The dreamy opening sequence of "Vanilla Sky" shows a fearful Tom Cruise trying to get his bearings in an eerily deserted Times Square -- an urban jungle as desolate as the Manhattan streets he paced in 1999's overlong, overblown "Eyes Wide Shut". Uh-oh.
Shortly thereafter, Cruise's David Aames is the guest of honor at a birthday party whose glamour befits his station as the heir to a big-bucks publishing empire. The assembled well-wishers include one Steven Spielberg -- who, in real life, helmed last summer's overlong, overblown "A.I.: Artificial Intelligence". Not good.
The portents do not lie. "Vanilla Sky" is itself an overlong, overblown misfire that expends a capable cast, an occasionally brilliant director and some first-tier filmmaking techniques on schizophrenic, ill-considered folderol.
At first, it's merely trivial. Aames flits irresponsibly through a world of inherited affluence and casual sex, all but neglecting the business his father has bequeathed him. Why bother, when life holds such distractions as Sofia Serrano (Penélope Cruz), a spunky dancer/dental assistant who can match the jocular tycoon witty quip for witty quip? (Cruz's best line: "I don't have a mother/savior bone in my body." Yeah, I think Nicole and the kids have figured that one out by now.) Somebody needs to tell writer/director Cameron Crowe that his characters' customary gift for repartee is only accessible when they aren't also filthy rich and/or unspeakably good-looking.
Feeling like interlopers in Aames' life from the get-go, we're hard-pressed to fully sympathize when the playboy's part-time sex toy (Cameron Diaz) gets upset over her Latina competition and drives her car off a bridge at 80 mph with Aames in the passenger seat. She dies, but his fate is crueler: The crash leaves him horribly disfigured and skating on the edge of dementia. His condition worsens as the movie unspools, pulling us down into a pseudo-sci-fi, reality-vs.-fantasy morass that gets sillier the more seriously it takes itself.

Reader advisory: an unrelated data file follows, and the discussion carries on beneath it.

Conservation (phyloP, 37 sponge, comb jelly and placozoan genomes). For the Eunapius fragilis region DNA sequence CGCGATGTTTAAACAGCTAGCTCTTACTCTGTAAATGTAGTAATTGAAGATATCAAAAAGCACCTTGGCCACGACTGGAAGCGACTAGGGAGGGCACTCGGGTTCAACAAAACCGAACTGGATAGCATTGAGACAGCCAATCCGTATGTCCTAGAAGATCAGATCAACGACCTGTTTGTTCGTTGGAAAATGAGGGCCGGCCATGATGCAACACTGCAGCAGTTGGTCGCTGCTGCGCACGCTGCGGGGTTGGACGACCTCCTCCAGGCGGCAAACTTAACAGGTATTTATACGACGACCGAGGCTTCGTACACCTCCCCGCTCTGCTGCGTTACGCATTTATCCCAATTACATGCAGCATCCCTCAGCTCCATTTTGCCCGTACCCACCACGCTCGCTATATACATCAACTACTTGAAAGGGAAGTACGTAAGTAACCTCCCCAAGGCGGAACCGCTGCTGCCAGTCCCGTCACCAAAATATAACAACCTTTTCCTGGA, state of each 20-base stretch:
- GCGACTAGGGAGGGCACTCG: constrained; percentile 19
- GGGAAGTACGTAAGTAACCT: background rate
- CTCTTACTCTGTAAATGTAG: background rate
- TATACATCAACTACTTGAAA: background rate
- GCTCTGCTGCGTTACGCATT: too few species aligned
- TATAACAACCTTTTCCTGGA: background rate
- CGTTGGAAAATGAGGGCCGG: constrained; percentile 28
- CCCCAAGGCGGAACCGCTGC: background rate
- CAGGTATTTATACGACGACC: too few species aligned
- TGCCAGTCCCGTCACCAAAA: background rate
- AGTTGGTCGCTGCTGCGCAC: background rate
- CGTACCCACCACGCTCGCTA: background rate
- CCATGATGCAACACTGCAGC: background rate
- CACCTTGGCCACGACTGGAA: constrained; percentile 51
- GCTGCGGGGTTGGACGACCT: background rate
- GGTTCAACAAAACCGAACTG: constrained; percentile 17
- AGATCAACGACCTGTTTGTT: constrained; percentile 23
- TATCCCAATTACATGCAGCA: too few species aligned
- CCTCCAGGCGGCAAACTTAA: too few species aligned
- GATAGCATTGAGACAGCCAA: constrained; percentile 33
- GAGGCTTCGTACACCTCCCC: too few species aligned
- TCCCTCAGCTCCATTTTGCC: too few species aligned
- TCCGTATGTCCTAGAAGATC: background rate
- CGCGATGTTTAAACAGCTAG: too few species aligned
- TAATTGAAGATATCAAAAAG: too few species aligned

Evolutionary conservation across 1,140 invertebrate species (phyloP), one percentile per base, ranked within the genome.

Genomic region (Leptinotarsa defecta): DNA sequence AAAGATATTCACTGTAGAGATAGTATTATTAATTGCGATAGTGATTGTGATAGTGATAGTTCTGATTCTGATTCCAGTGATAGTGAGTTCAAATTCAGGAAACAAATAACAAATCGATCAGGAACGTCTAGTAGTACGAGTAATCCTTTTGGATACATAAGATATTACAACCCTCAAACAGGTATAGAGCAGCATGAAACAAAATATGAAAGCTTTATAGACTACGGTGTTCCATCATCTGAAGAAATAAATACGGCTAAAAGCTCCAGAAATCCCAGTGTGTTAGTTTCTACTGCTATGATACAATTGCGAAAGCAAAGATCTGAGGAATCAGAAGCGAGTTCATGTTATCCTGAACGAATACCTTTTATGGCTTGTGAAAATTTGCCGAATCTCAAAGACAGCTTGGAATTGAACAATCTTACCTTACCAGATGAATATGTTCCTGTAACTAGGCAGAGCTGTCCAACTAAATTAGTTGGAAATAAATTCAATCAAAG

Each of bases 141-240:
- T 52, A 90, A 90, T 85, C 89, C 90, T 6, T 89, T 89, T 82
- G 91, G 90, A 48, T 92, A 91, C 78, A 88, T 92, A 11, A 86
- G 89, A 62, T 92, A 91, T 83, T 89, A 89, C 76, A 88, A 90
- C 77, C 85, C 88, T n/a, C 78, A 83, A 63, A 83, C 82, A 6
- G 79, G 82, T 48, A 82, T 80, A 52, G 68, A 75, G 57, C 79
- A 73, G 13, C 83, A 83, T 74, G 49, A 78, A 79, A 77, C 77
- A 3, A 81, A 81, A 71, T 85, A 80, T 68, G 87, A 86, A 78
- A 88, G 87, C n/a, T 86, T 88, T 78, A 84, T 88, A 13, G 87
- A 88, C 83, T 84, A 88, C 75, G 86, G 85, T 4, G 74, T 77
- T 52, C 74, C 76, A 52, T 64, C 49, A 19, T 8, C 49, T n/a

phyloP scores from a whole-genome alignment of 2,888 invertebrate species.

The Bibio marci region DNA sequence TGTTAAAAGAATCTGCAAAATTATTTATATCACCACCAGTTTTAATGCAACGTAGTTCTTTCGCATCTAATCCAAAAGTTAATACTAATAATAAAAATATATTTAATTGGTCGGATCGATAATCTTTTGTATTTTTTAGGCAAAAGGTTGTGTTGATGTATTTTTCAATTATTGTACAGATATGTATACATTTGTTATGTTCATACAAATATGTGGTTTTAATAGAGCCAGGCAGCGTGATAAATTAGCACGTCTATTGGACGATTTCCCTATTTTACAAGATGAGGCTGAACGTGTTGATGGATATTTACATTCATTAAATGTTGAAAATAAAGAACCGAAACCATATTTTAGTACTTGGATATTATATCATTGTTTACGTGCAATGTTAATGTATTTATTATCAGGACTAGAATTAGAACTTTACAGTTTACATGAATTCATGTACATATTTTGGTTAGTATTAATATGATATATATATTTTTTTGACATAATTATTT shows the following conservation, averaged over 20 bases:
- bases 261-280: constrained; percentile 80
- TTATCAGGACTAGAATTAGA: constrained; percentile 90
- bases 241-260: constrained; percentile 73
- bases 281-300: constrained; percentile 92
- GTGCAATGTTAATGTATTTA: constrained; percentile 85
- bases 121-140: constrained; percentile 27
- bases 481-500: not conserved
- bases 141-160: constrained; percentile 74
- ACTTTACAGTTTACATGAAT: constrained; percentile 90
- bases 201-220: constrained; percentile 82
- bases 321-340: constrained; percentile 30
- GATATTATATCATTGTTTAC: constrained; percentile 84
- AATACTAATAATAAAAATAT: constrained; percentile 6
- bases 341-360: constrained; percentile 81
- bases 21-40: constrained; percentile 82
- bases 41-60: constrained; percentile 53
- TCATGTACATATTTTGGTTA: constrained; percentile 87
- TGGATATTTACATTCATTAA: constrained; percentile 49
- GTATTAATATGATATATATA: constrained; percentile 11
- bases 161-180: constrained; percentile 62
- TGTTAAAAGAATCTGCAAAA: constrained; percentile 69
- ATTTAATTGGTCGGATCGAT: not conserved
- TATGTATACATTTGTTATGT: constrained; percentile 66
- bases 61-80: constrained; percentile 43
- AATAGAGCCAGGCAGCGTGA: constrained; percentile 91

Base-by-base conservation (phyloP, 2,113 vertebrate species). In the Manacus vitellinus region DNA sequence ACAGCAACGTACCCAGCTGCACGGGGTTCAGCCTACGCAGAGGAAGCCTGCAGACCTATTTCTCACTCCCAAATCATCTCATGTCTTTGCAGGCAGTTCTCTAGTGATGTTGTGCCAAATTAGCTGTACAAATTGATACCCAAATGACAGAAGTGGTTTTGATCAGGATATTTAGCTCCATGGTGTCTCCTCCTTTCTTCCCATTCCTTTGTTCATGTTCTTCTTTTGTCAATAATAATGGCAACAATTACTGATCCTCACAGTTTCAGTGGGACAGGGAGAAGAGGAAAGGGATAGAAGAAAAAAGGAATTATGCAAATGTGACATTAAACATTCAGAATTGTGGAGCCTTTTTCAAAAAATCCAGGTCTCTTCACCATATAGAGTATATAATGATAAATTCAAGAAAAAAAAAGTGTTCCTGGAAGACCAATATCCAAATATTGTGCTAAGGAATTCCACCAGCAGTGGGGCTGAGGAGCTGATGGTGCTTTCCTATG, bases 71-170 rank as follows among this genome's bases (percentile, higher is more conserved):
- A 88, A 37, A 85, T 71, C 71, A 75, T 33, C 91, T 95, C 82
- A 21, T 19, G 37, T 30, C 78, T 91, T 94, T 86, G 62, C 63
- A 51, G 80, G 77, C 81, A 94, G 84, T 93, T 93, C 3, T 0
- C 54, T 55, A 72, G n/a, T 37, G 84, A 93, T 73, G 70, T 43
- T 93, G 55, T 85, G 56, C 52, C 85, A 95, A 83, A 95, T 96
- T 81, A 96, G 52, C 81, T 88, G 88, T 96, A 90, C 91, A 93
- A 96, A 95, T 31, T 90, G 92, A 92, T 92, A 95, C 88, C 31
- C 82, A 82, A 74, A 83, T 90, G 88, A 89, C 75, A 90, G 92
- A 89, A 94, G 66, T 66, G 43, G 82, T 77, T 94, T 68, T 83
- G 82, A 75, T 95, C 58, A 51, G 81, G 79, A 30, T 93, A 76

The material is based on the 1997 Spanish thriller "Abre Los Ojos" (which also starred Cruz), and Crowe is totally out of his element with it. Applying his stylistic trademarks -- sun-swept cinematography, playful banter, lite-rock soundtrack -- to cosmic psychodrama makes no sense whatsoever. Messing up Cruise's cover-boy puss was clearly a key motivator, but to what avail? All we learn from the transformation is that a disfigured Tom Cruise looks a bit like the everyday Richard Belzer.
To set up the tragedy pre-crash, Cruise flashes his toothiest grin at just about every bit of stimuli (audio or visual) that comes across the screen. I still say this guy can act, but that argument gets harder to support every time he turns in another impression of a Jack-o-lantern.